Saturday05 September 2015

Honey, I shrunk the schools

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Non-teaching space is under threat, but is that such a bad thing?

Compared to BSF designs the next generation of schools will have less breakout space, which includes corridors, it was announced today.

ICT storage will also become smaller while the actual teaching space will remain the same.

This shrinking of non-teaching space has been rumoured for some time, and led to fears that the reduction could lead to bullying, although it is hard to see how this is the case.

Amanda Baillieu

Amanda Baillieu — editor in chief

And, as one senior official pointed out to BD, the plan to make schools smaller is only taking them back to the size they were before BSF, and the huge increase in teaching assistants. TAs, as they’re known, have been scaled back — schools can’t afford them any longer — so fewer fully-grown adults wandering around the classroom should mean more space for the children.

As for the corridors, I would argue that wider corridors (ditto social space generally) leads to more bullying not less. So is this cut in school size really the shock horror story some have claimed?

The trouble is that despite the years that have elapsed since BSF was scrapped, it remains a touchy subject.

Architects are sore that they continue to be blamed for “fripperies” and for getting rich on the back of the government’s largesse.

This might explain why today’s press release from the Education Funding Agency announcing the new space standards did not include glowing tributes from the profession.

But there are plenty who have welcomed the new designs, including the Theatres Trust, on the grounds that theatres are making a surprise appearance in the new designs. However, the trust doesn’t seem aware that extras like this will not be included in the price that has been set per school of £1,113 per sq m and will need to be funded separately.

It’s clear, too, that contractors stand to do much better out of the next generation of schools than architects. That, of course, was ever the case, but the real question is do Laing O’Rourke and others rushing to show their support for the EFA designs actually need architects at all?

The plans have been drawn up by EFA’s in-house architects. They’re not very elegant, but they’re serviceable and that suits the times. Can architects improve on them — some think they can — or will it be their fees that will be used to fund the extras, like a theatre, that the public sector can no longer afford?




Readers' comments (4)

  • It would be useful to understand just what £1,113/sq.m. will buy. I'd assume this is just for the buildings, and not the landscaping, for example. Are we going to end up with low-ceilinged, dingy spaces? And, to get into the 'nuts and bolts', does this rate include for achieving decent air-tightness, thermal-bridge free and non-toxic construction?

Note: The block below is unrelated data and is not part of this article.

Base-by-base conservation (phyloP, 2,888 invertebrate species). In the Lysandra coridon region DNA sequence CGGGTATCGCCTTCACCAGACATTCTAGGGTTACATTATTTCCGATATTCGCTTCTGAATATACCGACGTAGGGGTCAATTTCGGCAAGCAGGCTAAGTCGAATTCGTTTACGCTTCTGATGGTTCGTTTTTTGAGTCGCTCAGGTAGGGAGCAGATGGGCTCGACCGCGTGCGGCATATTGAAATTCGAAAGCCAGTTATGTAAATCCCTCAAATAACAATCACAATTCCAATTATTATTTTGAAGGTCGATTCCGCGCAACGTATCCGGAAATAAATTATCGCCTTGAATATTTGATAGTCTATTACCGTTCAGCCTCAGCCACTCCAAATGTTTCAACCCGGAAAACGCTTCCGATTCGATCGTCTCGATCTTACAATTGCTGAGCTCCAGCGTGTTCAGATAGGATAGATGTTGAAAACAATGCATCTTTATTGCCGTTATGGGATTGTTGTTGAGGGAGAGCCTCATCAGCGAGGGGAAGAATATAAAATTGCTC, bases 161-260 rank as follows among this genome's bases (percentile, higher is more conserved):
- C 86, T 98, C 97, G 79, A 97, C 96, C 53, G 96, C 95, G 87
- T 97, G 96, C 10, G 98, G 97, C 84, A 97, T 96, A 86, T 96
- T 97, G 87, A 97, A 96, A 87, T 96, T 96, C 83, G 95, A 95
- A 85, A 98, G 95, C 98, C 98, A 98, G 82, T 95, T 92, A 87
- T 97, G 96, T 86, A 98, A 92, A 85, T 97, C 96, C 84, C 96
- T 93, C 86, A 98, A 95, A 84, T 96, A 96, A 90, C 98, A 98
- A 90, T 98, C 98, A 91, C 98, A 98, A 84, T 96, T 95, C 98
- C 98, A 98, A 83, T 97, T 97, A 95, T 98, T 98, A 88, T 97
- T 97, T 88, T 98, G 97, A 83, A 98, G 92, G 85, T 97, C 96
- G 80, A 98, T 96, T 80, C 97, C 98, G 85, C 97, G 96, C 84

At times like this, architects with the understanding of how to get the most out of a budget should be the Government's best ally - and not seen as a select group of prima donnas with bankers' morals.

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  • amanda baillieu

    Hi. Just to clairfy . The figure I am quoting is build cost so minus fees and extras like landscaping. Amanda

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  • harriet harriss

    Amanda, please do your 'homework,' if you'll excuse the pun. The relationship between small corridors and recess time pressure, congestion and anti-social behaviour in schools is well established - for example, Brocklehurst (2005), San Antonio et al (2007) and even Dukes (1905) if you can be bothered to span the historical spectrum of data, and that's before we even start exploring what the implications are for DDA compliance. Architects are best placed to fight the (narrow) corner on this one as we are supposed to be all about adding value!
    If we dish out bad schools then all that does is communicate to young people how little we value them.
    A recipe for a time bomb, and a missed opportunity for us.

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  • Corridors are unsung heroes in schools. They have multiple functions, not least flexibility. The point is that the space is established at design stage but it can be used for a wide variety of things apart from movement. Critically, they are wide enough for equipment, should pupils need it, break out areas, extra classrooms, etc. Schools cannot refuse to accept a pupil who needs to use equipment to join in education with other children but we can't magic up wider corridors at a later date. Many schools discover this later, at immense cost. This short film explains a little more. http://www.youtube.com/watch?v=R4pE7tg3eus and ties in well with this BD article
    Classroom design boosts pupil performance by up to 25% | News | Building Design
    Incidentally, DDA was replaced by the Equality Act over 2 years ago.

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